(As of March 28, 2014)

M. Bevin O'Gara is the Associate Producer at the Huntington Theatre Company and directed Melinda Lopez's Becoming Cuba. Other directing credits include Tribes and Clybourne Park (SpeakEasy Stage Company); You for Me For You, Love Person, and The Pain and the Itch(Company One); Matt and Ben (Central Square Theater); Two Wives in India and Gary (Boston Playwrights’ Theatre); 2.5 Minute Ride (Downstage @ New Rep); Othello and The Crucible (New Rep On Tour); Melancholy Play (Holland Productions); Bat Boy: The Musical (Metro Stage); Tattoo GirlPainting You, and Artifacts (Williamstown Theatre Festival Workshop); and ANTI-KISS (3 Monkeys Theatrical Productions). She has also worked with New Repertory Theatre, the Gaiety Theatre of Dublin, and the Actors Centre of Australia, and is the recipient of the Lois Roach Award for Outstanding Commitment to the Boston Theatre Community from Company One. She has a BFA from Boston University in Theatre Studies. mbevinogara.com

(As of May 2014)

 

About the Coolidge Corner Theatre

The Coolidge Corner Theatre is one of the nation's most prominent independently operated movie theatres, run by the not-for-profit Coolidge Corner Theatre Foundation. A beloved movie house, the Coolidge has been pleasing audiences with the best in cinematic entertainment since 1933. In addition to contemporary art house and independent film, the Coolidge presents the prestigious annual Coolidge Award, Science on Screen, high-definition broadcasts of live opera, ballet, and theater performances, Big Screen Classics, midnight screenings of cult films, kids' programs, and sneak previews and discussion of upcoming films as part of Talk Cinema The Cooldige has won numerous awards and honors for its creative programming. For more information, visit coolidge.org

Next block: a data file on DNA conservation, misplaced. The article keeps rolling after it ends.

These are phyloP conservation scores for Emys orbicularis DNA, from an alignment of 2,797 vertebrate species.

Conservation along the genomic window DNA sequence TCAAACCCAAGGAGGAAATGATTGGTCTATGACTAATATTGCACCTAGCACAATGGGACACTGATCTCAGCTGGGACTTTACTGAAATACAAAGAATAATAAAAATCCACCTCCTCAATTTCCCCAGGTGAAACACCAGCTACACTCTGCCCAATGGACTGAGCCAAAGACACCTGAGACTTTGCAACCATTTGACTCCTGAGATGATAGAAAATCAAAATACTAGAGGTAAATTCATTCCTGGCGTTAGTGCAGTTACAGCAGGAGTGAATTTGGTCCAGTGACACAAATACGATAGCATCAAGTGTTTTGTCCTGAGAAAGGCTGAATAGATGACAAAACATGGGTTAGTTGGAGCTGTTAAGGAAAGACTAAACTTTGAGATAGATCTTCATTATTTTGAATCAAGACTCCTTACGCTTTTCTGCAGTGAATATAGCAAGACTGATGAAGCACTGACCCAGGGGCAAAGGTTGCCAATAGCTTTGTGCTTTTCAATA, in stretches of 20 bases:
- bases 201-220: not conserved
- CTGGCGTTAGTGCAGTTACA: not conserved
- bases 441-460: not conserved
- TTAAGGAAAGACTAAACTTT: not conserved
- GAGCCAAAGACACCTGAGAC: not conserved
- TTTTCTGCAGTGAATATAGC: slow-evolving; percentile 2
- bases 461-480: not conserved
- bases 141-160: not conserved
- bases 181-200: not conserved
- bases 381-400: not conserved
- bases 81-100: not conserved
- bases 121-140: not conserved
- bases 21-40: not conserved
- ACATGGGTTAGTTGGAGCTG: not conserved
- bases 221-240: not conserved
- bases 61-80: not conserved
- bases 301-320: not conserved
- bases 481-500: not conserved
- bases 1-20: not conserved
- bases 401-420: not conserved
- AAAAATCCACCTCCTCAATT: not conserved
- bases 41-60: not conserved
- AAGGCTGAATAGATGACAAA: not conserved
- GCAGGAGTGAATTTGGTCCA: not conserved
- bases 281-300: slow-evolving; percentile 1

About the Huntington Theatre Company

Recipient of the 2013 Regional Theatre Tony Award and named Best of Boston 2013 by Boston Magazine, the Huntington Theatre Company has developed into Boston’s leading professional theatre and one of the region’s premiere cultural assets since its founding in 1982. Bringing together superb local and national talent, the Huntington produces a mix of groundbreaking new works and classics made current to create award-winning productions, runs nationally renowned programs in education and new play development, and serves the local theatre community through its operation of the Calderwood Pavilion at the BCA. Under the direction of Artistic Director Peter DuBois and Managing Director Michael Maso and in residence at Boston University, the Huntington cultivates, celebrates, and champions theatre as an art form. For more information, visit huntingtontheatre.org.